Before leaving for the Ohio time trial championship in Versailles, my son informed me of the correct way to pronounce where I would be going.
“It’s Ver-sales”, he said. “They don’t like it when you say it like the French city.” As a college student at a small Ohio liberal arts school, he now apparently knows these things.
I added it to the list of other Ohio cities and towns named after foreign ones, but that somewhere along the way forgot how they are supposed to be pronounced.
Milan is “MY-lan”.
Berlin is “BER-lun”.
Genoa is “Ge-NO-a”.
Toledo is “Tuh-LEE-doh”.
Lima is like the bean.
And I think the residents all get mad when you say the name “properly” — like the more famous counterpart, even though that is in fact the origin of their names. Somewhere along the way, someone must have declared, “I ain’t gonna live nowhere that sounds like some Frenchy place.”
Maybe this is the answer to Ohio’s declining economy. Make Ohio sound more cosmopolitan, and we can fool businesses into moving here. When they hear “Ver-sigh”, they might think of wine, bakeries, and street cafes rather than egg farms and chicken poop.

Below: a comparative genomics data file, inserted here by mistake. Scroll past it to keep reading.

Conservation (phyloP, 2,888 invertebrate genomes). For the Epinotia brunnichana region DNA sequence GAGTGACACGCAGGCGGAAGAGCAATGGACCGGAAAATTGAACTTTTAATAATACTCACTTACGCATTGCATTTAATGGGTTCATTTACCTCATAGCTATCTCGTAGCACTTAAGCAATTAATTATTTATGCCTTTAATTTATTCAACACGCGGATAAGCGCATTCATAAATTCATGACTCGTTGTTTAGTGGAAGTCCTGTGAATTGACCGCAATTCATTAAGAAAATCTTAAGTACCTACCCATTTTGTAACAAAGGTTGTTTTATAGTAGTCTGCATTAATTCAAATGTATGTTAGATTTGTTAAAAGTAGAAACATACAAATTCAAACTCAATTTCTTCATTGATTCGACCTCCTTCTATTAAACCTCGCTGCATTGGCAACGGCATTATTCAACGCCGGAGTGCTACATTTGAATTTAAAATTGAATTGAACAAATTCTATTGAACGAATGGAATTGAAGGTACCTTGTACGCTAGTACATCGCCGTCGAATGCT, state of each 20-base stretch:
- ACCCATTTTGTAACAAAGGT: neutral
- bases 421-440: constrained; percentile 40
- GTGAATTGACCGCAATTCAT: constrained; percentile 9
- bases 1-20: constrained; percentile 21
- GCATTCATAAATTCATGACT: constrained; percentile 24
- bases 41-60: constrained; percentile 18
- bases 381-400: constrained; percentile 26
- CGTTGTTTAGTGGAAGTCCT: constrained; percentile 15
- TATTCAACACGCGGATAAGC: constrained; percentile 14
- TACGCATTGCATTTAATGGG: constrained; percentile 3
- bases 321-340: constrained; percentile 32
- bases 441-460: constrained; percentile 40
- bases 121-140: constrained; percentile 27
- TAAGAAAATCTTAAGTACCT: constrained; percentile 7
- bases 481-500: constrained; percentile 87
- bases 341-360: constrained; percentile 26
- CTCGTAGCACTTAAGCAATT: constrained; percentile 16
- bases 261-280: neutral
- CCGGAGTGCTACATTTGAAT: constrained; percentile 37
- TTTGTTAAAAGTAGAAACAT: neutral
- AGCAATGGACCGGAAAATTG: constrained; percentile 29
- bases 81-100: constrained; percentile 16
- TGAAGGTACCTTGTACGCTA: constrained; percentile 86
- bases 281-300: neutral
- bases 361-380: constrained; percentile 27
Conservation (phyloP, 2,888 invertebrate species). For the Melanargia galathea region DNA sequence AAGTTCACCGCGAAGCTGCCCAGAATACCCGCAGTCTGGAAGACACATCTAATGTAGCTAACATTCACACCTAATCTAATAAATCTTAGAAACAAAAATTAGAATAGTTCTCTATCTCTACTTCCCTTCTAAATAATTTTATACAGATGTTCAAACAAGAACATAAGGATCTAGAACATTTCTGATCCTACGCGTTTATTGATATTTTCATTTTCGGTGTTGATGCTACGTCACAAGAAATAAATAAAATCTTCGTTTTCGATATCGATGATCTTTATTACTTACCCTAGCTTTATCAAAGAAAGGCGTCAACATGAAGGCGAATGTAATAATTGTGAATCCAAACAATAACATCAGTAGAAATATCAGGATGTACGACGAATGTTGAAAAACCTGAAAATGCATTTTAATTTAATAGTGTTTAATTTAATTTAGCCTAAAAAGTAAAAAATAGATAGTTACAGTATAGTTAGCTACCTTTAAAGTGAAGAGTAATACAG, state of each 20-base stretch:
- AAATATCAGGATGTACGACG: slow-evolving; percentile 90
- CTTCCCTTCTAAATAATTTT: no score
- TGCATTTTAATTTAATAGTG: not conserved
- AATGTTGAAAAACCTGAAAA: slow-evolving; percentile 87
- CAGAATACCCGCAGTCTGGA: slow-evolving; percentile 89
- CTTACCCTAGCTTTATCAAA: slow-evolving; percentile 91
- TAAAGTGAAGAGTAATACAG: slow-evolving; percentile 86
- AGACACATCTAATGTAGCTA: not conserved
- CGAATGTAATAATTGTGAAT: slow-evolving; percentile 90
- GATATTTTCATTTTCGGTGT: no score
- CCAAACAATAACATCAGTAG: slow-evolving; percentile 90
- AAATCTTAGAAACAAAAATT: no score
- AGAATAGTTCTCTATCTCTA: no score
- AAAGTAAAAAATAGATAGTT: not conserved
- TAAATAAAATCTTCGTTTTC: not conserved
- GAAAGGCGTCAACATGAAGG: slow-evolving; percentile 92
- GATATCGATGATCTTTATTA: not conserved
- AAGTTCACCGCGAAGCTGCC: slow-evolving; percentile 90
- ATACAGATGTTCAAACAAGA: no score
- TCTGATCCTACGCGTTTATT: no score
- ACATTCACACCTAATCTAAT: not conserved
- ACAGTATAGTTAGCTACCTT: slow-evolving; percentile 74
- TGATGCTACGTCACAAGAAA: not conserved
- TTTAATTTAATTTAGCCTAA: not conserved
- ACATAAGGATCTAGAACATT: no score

That is perhaps unfair to Ver-sales. Driving around Ohio to go to races, you pass through some pretty dismal looking places. Ver-sales wasn’t one of them. The main street (called Main Street of course) and the surrounding area was striking with its neat little well-kept houses, all with sidewalks, nice paint, and trimmed lawns.
It seemed as though people actually cared about where they live. And more of that would likely do more to revive Ohio than anything.